Dear Annie: My 24-year-old nephew is an alcoholic and a drug addict. He is currently in his sixth rehab facility, which just happens to be in my hometown.
I am a loving, nurturing person and want to help. Since he’s been here, I’ve visited and given him bus fare so he can get to his job. My husband and others say he is never going to get better until all of us who love him just completely ignore him. Everyone says he needs to hit rock bottom.
He has since been kicked out of rehab and spent the other night in the emergency room because he had no place to stay and was out of money. He is barely holding on to his job, but that is what is keeping him here. He is trying to get into another facility. What’s a caring and confused auntie to do?
— Bewildered on the Bayou
Dear Bewildered: Here’s what you should not do: Do not give him money or open your home for him to stay with you. You can, however, help him get to his job, work with him to get into another rehab facility and encourage him to see the counselors on staff. It’s good for him to know you love and care about him, but please watch out that you don’t unintentionally enable his drug habit. For information on the best way to deal with your nephew, contact Nar-Anon Family Groups (nar-anon.org) at 22527 Crenshaw Blvd., Ste. 200B, Torrance, CA 90505-3071 or Families Anonymous (familiesanonymous.org) at 1-800-736-9805.
Dear Annie: How can I handle holidays and special occasions with my partner’s adult kids?
I’ve been with “Chuck” for several years. His relationship with his two children is not good. They resent that he didn’t protect them from their controlling and verbally abusive mother, yet each of them has bonded to her like Super Glue. The kids both live close, but the daughter calls her father only when she needs money or a baby-sitter. The son prefers to call when we are out so he can leave a message.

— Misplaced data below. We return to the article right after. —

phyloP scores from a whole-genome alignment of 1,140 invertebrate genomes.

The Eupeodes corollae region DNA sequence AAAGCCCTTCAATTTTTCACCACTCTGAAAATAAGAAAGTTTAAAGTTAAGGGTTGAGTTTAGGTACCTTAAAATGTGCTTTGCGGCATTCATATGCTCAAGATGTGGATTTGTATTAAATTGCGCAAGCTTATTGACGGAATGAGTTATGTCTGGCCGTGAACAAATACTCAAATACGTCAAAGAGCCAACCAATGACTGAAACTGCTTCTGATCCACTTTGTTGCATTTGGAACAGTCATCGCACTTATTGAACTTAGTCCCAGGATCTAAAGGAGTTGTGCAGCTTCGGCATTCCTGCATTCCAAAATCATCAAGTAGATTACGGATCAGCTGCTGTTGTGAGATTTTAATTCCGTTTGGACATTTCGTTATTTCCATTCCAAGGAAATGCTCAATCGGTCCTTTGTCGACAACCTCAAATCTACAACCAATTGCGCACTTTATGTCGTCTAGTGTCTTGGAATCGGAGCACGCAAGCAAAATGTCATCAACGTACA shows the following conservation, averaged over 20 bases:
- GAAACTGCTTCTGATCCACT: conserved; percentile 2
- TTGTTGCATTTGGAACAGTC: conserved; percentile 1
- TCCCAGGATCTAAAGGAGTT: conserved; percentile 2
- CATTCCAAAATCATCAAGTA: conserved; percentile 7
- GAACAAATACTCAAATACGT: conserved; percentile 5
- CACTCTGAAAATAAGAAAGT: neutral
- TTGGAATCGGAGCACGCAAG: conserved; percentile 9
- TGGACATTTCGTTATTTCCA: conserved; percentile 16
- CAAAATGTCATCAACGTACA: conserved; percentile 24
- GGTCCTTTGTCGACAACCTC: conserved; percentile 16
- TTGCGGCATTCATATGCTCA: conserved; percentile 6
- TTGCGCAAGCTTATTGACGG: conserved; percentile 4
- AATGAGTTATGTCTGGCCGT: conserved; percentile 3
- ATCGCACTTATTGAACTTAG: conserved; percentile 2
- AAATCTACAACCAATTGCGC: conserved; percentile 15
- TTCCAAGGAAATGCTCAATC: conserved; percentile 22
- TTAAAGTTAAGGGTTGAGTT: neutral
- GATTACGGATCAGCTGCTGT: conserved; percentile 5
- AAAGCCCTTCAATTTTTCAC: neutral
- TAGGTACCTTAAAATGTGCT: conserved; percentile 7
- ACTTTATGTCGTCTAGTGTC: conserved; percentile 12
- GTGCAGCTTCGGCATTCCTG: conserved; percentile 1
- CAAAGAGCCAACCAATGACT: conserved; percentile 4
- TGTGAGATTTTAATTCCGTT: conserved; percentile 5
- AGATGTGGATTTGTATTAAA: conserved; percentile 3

I encouraged Chuck to see a therapist with his daughter, and they had two sessions together, but she did not show up for the other appointments. I also have encouraged Chuck to write or call his son to tell him that he loves him and would like a closer relationship with him.
I learned early on that I must never invite the kids on a holiday, since they will be with their mother (even on Father’s Day). But when they accept our invitations, half the time they don’t show up. The other times, they arrive late and leave early. We’ve never been invited to their homes as a couple.
How should we handle this?
— Sad in Maine
Dear Sad: We hope with forbearance. These kids do not seem to have dealt well with the divorce, and they are too self-absorbed and resentful to consider that their behavior is punitive and borderline rude. Your advice to Chuck was good, and we hope he will continue to let his children know he loves them. You can’t go wrong treating them with affection and kindness, and we hope one of these days, they will grow up enough to appreciate it. If not, at least you will know you did your best for Chuck’s sake.